Zones A (white), B (light grey), C (grey) of the mass transit system of Berlin: example of zones as geographical areas. You can buy
- 1.20 short-distance tickets (f.e. up to 3 stations on the subway),
- 2.10 AB, 2.40 BC and 2.70 ABC multiple-zone tickets,
- normal railway tickets (zoned according to distance range) in zone C
But back to the late 1880s, when the (private) railways in Hungary were having difficulties, and wanted to get back in the black by raising ticket prices. However, Baross wanted to do the opposite with his zone pricing. This first zone pricing had distance ranges, with the greatest reductions (up to 80%) for the shortest and longest distances. (There was also a regional element: to boost the then desired centralisation on the capital, travels via Budapest had to be priced as two successive travels.)
Baross argued that the operators' loss from price cuts will be more than made up by the extra income from boosted traffic numbers. This revolutionary idea was a mirror image of the now popular neo-liberal argument for tax cuts ("extra economic growth due to tax cuts will raise tax revenues back to the old level"): instead of counting on the sustained success and goodwill of the richest, it was counting on the poorest going off to try their luck on now affordable trains.
Baross's idea made both domestic and international furore. Some quotes, first strongly sceptical ones:
"...and here we see the theory of zone pricing in its full beauty, to open the railway to those, who were barred from it. This is the professed goal! But why stop half-way? The most ideal would be if everyone would travel at public expense..."
(Journal des Chemins de Fer)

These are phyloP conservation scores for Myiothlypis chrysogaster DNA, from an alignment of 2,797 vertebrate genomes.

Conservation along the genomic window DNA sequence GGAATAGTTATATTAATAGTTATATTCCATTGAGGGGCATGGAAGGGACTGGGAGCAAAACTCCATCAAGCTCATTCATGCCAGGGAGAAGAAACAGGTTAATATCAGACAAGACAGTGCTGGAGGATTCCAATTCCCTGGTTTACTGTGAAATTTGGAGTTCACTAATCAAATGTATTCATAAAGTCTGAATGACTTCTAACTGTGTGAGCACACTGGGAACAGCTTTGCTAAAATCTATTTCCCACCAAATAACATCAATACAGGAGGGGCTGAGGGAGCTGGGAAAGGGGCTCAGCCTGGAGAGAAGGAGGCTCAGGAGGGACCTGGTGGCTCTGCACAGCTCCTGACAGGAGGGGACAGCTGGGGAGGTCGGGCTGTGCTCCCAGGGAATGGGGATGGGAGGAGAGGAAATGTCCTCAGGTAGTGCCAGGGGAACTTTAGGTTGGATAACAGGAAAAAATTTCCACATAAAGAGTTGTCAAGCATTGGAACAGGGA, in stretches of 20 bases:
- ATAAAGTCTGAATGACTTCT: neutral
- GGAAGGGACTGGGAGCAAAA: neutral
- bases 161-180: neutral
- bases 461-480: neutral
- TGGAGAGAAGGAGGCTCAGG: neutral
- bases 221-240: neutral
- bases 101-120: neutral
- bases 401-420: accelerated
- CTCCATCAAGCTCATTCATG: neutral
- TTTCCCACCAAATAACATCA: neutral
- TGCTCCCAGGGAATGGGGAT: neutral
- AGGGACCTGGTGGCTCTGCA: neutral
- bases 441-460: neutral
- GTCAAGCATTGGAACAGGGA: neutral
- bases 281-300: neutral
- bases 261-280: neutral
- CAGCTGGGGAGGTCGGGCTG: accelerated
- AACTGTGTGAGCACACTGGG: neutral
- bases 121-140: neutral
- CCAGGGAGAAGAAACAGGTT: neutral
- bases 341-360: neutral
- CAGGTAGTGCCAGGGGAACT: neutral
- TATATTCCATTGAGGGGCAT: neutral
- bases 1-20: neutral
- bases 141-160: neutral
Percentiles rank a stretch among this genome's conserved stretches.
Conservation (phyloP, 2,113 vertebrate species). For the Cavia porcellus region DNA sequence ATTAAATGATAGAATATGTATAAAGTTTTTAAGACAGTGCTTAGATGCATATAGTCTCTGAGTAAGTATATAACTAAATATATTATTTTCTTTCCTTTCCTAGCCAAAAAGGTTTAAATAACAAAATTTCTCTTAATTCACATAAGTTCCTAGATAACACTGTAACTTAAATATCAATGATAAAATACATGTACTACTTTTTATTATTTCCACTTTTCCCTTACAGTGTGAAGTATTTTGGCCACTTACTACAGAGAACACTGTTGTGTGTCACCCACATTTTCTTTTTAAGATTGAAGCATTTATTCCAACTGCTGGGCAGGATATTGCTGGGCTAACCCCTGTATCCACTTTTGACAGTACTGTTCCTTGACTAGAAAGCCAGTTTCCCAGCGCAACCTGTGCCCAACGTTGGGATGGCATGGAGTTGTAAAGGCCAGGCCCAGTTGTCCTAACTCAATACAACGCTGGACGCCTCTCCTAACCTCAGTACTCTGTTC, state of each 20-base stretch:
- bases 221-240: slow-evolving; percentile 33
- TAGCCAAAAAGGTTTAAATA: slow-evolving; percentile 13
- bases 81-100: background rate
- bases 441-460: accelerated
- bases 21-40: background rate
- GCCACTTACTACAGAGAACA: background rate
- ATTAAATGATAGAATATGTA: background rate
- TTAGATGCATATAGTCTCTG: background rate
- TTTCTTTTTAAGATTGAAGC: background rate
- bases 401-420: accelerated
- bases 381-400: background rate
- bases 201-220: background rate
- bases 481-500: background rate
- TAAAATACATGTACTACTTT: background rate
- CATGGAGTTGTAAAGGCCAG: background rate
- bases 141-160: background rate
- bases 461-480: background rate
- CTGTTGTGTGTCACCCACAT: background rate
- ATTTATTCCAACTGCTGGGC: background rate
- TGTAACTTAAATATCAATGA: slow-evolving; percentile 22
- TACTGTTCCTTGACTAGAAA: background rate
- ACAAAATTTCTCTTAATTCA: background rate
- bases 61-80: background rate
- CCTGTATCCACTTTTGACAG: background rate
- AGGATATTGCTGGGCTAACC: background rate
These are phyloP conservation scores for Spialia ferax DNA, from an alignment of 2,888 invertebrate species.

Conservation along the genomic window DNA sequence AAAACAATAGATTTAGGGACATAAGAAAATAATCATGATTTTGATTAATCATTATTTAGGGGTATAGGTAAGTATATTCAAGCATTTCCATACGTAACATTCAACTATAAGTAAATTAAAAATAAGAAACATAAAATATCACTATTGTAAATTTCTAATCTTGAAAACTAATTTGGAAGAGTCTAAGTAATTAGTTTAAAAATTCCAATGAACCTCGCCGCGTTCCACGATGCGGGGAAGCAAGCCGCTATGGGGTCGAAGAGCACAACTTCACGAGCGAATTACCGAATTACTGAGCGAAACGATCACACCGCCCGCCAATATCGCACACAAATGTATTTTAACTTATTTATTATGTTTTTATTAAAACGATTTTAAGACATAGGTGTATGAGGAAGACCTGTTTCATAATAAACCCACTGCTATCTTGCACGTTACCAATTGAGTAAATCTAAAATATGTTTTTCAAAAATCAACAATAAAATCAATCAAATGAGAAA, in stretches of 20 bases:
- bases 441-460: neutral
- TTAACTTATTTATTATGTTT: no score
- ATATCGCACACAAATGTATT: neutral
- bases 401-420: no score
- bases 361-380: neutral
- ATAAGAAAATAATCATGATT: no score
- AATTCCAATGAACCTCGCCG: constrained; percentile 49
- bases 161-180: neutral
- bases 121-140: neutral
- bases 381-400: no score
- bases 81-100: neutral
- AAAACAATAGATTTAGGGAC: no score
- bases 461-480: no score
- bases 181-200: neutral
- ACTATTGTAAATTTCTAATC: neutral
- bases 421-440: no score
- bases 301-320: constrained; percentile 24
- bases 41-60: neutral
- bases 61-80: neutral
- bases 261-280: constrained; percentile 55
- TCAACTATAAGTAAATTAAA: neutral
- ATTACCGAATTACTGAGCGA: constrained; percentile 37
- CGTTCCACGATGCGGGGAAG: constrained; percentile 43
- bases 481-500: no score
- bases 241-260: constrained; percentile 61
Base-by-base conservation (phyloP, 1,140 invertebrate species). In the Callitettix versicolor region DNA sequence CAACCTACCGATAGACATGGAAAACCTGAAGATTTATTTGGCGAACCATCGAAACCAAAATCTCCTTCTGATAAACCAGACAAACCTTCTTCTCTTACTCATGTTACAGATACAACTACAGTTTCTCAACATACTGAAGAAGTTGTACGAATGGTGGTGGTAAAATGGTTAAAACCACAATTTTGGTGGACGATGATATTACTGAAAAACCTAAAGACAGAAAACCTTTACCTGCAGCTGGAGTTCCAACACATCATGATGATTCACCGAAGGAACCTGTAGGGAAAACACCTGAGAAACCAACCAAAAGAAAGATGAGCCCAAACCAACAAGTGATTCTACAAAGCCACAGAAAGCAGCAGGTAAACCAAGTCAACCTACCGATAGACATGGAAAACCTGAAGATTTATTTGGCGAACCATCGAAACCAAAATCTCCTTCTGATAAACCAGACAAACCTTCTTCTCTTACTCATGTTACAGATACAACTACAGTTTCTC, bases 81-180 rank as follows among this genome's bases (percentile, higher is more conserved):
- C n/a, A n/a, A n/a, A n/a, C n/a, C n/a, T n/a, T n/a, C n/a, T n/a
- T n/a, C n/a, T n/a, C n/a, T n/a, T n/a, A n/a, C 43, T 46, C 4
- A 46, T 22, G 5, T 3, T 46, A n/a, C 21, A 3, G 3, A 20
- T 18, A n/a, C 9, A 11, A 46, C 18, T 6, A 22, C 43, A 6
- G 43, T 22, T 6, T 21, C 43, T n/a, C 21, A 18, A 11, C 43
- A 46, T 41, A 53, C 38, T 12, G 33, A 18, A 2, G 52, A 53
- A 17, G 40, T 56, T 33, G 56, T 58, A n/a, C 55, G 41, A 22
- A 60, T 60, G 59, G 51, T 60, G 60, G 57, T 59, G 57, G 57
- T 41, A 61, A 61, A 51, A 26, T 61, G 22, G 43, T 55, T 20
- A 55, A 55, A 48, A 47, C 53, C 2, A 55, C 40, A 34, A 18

The State can commit every madness, because it does so at the expense of taxpayers. Do they dare to claim that traffic will grow so much that it will make up for the giant income deficit?
(Journal des Transports)
Note the French sources: a reason for the special and especially negative attention may have been that one of the last major private railways Baross would go on to nationalise was held by French investors. Observers elsewhere were fearful in a different way:
"The country that is first to apply the cheap zone pricing will draw the flood of Europe's traffic closest to itself."
(Zeitschrift für Eisenbahnen und Dampfschiffahrt)
But at home, Baross won the policy battle, and his great gamble began on 1 August 1889.
And it was an extreme success.
In just 11 months, passenger numbers grew by 7 million, more than doubling from the year before, and the fare reform brought a sizeable overall profit. In two more years, traffic doubled again, and a similar pricing was introduced for freight. The Hungarian Royal State Railways would stay profitable until WWI.
Zone pricing then quickly spread around the world, among the first to adopt it was the city of Prague. But Baross could only see the beginning of his success: shortly after presenting another landmark proposal (the draft of a law introducing workers' health insurance) he caught typhoid fever and died aged only 44.